Marcellus gas producers see opportunities despite current low prices
New Orleans (Platts)--27Mar2012/606 pm EDT/2206 GMT
Marcellus Shale natural gas producers remain proactive, even in the face of low prices, speakers at an industry gathering in New Orleans said Tuesday.
Marcellus pioneer Range Resources plans to spend 85% of its $1.6 billion capital budget for 2012 in the Marcellus, mostly in the wet gas southwestern Pennsylvania part of the play, but 23% of it in the dry northeast part of the state, CEO Jeff Ventura told attendees at Howard Weil Energy Conference.
The Houston-based company has 75% of its 2012 gas production hedged at $4.45/Mcf, Ventura said. Range's costs in the Marcellus were 89-cents/Mcf in 2011 and Ventura predicted they would be 80-cents/Mcf this year, giving Range a 58% profit margin at $3/Mcf gas prices.
Pittsburgh-based EQT's response to low prices was to stop drilling in West Virginia and Kentucky's Huron Shale, CEO David Porges said, and to slightly scale back its Marcellus efforts to stay within the company's cash flow.
Still, EQT plans to drill 132 Marcellus wells this year, Porges said, focusing on Greene County in southwest Pennsylvania and Tioga County in the northeast for dry gas, and Doddridge and Wetzel counties in West Virginia for gas and liquids.
Low prices are "a great opportunity for EQT and our competitors to figure out a better way to operate," Porges said. "We're better for figuring out how to operate profitably" in a low price environment.
Nonetheless, Porges said while natural gas liquids only comprised 20% of EQT's production mix, they accounted for 80% of its revenue in 2011. He said EQT is profitable even with gas prices below $3/Mcf, with finding and developing costs of $1.13/Mcf.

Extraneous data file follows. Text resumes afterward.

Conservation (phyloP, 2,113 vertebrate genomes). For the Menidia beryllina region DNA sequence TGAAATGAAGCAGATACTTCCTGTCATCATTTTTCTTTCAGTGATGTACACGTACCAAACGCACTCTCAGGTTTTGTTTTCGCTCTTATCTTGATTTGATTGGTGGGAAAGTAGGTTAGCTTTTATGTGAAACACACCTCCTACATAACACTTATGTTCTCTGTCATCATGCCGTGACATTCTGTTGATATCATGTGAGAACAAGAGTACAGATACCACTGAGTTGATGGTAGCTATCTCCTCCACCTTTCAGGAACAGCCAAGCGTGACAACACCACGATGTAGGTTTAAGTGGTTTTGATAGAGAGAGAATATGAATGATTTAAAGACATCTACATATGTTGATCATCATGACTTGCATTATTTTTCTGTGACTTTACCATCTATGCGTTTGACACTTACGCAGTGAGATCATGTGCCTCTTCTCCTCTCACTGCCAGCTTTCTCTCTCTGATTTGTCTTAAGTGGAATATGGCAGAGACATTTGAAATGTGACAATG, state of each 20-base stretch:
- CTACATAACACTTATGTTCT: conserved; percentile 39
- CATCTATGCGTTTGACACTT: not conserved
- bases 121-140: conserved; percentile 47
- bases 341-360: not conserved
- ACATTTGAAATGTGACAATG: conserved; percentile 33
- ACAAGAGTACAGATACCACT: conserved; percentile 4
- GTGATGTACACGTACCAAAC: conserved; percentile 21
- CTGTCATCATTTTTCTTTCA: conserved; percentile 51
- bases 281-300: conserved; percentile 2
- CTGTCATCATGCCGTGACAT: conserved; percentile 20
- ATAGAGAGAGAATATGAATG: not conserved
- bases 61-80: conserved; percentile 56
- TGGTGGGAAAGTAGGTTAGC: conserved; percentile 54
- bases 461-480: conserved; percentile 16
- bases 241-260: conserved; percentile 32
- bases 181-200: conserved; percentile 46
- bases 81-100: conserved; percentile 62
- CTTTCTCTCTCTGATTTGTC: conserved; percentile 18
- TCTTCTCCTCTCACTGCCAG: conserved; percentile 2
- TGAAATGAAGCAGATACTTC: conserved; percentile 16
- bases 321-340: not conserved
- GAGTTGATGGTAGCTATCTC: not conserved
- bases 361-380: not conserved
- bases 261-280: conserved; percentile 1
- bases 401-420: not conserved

"We've got lots of natural gas. Our job is to figure out a way to extract value from that," he said.
Even a coal company is bullish on the Marcellus, Consol Energy CEO J. Brett Harvey said. With 361,000 acres of leasehold, much of it contiguous with its coal holdings, Consol should produce about 1 Bcf/d from the Marcellus and has 50% of its volumes hedged at $5.25/Mcf.
Consol will move 50% of its production to liquids in 2012, Harvey said, but its gas production is still profitable because its is low cost and close to high-priced markets.
Harvey did not provide a finding and development number, but said Consol will drill 99 wells in the Marcellus in 2012 and 22 wells in the adjacent Utica Shale. Consol has 50% joint ventures in both plays with Noble and Hess, respectively.
And the coal company executive thinks Pittsburgh is the epicenter of a new hydrocarbon powerhouse between the Marcellus and the Utica.
"We believe that this region of the country, in 30, 40, 50 years, is going to be as strong as the Gulf is," Harvey proclaimed.
--Bill Holland, email@example.com